Greening Up Video Walls - Laser Phosphor Displays Cut Energy Use by 75%

prysm display image

Image via Prysm

Video walls are big energy consumers, but they're popular for billboards, concerts and other events. While we have greener options such as LED technology, Prysm, Inc points out that the largest LED video walls can still suck up as much as $1 million worth of electricity per year. So the company has launched what they're calling the greenest solution for video walls - Laser Phosphor Display, or LPD. It is heralded as the most eco-friendly option with low power consumption, long life span, high picture quality and zero toxins used in manufacturing. LPD is a new category of large format displays, using a laser engine to excite a phosphor screen. As we learned at CES this year, phosphor is helping decrease the energy consumption of OLED displays, and boost the color quality of already energy efficient LED displays.

According to Prysm, "As the lasers scan across the surface the phosphors emit in the red, green and blue colors with very rapid response. The lasers then modulate by turning on and off for each pixel to create an image. This method results in substantial power efficiency and extended lifetime. This benefit contrasts with conventional displays that must filter or modulate a backlight that remains on constantly."

The technology behind LPDs means the display consumes up to 75% less electricity than other technologies, all with using low-impact manufacturing processes and non-toxic materials. The details from Prysm are sparse, though, and we don't have specifics on life-span of the product or exactly how much energy it does in fact consume.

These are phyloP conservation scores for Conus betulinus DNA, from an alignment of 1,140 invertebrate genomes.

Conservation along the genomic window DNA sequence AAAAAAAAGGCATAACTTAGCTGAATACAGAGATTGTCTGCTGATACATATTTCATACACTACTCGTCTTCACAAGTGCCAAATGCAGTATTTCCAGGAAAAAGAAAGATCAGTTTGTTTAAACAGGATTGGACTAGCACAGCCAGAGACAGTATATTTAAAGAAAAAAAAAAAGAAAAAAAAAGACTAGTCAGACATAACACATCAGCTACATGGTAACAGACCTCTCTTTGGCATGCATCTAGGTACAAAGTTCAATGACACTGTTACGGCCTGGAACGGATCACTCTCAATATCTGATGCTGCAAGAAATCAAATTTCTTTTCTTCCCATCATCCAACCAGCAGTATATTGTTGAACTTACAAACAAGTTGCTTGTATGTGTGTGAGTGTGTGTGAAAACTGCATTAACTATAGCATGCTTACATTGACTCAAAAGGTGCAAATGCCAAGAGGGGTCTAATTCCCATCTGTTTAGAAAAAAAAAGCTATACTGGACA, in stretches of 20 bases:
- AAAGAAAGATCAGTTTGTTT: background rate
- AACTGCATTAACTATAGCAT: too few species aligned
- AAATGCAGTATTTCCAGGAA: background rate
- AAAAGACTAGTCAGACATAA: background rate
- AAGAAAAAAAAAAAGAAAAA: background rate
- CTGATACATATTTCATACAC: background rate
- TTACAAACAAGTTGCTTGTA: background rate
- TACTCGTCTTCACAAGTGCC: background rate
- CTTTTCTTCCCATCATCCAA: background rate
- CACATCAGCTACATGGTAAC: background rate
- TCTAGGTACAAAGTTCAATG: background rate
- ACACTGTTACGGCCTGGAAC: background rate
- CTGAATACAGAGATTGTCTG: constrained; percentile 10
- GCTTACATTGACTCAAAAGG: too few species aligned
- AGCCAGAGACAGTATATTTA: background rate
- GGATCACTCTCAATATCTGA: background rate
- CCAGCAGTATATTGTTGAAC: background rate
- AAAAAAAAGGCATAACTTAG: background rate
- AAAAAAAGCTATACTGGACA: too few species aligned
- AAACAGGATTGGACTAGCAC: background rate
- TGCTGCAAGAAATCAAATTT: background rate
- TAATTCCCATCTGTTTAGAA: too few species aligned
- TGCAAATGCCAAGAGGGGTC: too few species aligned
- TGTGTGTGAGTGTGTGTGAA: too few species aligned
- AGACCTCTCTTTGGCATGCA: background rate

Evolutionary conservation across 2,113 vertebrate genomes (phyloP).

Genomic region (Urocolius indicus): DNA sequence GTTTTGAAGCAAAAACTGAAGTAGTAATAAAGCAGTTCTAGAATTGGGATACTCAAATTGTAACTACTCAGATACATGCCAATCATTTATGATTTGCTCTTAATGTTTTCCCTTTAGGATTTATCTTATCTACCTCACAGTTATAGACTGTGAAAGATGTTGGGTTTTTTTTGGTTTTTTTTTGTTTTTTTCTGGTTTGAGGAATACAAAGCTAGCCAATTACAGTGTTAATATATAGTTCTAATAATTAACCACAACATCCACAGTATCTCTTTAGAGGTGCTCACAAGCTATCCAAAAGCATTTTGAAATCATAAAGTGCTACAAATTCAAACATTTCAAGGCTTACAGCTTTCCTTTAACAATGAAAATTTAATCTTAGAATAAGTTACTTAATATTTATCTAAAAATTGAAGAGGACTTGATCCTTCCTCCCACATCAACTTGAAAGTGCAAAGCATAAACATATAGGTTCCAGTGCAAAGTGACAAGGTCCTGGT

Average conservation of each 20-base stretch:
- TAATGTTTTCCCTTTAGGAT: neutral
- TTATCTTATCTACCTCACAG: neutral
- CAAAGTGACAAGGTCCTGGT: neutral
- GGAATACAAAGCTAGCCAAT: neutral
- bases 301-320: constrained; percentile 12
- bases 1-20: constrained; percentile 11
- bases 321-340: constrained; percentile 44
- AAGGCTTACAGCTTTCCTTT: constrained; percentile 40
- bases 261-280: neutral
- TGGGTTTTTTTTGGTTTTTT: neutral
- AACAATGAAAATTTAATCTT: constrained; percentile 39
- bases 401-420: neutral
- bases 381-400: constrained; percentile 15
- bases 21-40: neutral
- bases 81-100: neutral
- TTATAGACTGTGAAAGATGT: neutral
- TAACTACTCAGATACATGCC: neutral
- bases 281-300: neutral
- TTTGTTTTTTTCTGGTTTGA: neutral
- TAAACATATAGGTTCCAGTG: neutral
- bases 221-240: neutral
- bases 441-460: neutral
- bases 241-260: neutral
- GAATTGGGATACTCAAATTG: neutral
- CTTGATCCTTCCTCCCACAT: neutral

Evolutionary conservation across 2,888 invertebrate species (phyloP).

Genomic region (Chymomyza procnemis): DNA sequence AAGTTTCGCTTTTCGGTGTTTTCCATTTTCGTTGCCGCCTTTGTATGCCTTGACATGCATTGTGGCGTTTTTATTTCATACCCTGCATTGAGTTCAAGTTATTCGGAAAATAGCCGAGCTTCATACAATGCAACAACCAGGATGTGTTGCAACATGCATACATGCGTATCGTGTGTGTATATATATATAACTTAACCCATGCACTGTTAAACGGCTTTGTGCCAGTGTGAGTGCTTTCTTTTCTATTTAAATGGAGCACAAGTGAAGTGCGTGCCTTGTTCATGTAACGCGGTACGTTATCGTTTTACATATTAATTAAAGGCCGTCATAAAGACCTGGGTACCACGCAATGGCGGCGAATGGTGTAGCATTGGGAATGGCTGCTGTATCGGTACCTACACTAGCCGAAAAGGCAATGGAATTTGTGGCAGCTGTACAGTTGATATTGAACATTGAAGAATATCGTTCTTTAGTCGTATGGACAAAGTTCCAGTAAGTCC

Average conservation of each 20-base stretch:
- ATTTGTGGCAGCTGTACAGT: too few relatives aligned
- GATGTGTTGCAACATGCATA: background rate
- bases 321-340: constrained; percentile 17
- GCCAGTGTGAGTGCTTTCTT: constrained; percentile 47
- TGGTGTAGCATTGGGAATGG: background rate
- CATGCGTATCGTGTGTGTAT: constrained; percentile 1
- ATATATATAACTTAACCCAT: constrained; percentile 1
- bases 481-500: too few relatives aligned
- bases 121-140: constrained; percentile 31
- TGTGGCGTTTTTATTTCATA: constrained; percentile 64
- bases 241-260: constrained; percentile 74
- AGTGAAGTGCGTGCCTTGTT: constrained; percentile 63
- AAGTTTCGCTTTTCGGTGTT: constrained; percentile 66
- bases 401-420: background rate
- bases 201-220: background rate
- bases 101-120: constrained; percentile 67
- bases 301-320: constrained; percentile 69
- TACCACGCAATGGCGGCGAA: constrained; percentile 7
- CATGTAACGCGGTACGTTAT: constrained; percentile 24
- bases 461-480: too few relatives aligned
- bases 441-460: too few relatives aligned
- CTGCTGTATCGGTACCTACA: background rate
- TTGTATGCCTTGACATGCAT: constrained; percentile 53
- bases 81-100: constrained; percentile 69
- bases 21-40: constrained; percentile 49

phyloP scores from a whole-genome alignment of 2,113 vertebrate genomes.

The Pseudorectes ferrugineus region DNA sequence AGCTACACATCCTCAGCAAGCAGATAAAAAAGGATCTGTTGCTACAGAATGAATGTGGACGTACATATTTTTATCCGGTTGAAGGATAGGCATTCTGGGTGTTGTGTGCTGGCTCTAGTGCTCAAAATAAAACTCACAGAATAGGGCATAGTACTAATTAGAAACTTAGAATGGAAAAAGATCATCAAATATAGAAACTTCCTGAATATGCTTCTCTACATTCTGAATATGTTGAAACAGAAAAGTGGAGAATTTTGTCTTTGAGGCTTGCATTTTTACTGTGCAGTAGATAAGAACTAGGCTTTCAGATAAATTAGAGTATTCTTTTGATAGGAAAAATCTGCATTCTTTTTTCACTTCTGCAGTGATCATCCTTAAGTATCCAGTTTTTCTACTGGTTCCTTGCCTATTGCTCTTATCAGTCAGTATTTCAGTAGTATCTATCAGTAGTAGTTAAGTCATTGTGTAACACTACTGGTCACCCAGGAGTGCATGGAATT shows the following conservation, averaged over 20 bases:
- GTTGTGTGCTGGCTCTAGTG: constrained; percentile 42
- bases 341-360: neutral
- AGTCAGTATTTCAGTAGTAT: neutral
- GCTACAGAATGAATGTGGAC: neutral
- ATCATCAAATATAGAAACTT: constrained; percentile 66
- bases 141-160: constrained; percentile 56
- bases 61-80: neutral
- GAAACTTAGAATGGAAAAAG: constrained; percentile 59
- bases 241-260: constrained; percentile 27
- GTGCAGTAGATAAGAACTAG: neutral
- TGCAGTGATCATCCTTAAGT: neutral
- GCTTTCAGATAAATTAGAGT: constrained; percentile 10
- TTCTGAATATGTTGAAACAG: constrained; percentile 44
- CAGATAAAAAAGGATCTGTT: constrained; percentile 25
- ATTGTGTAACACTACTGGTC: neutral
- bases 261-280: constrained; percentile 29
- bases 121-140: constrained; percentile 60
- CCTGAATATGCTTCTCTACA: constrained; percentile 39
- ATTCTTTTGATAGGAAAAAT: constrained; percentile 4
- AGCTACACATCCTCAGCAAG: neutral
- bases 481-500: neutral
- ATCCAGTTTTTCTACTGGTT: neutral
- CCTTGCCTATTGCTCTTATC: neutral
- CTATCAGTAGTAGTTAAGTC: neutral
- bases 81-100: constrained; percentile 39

"Prysm's technology addresses the key segment of large-area displays with the promise of low power operation and scalability," said Paul Semenza, Senior Vice-President at DisplaySearch, the leading display market research firm. "This type of technology could open up new markets in consumer and professional applications."

As video walls gain popularity for billboards on buildings, this type of low energy, long-life display technology could mean a big cut in a building's carbon footprint. Of course, making your LED display solar powered also helps. But this technology is also useful in places like concert halls, news rooms, control centers...anywhere that large scale displays are needed. If the energy efficiency, quality, low cost, long lifespan, and non-toxic manufacturing are accurate claims (and that's a lot to claim...), then LPD technology could be a game changer.

We're taking it with a grain of salt until we see some actual numbers.

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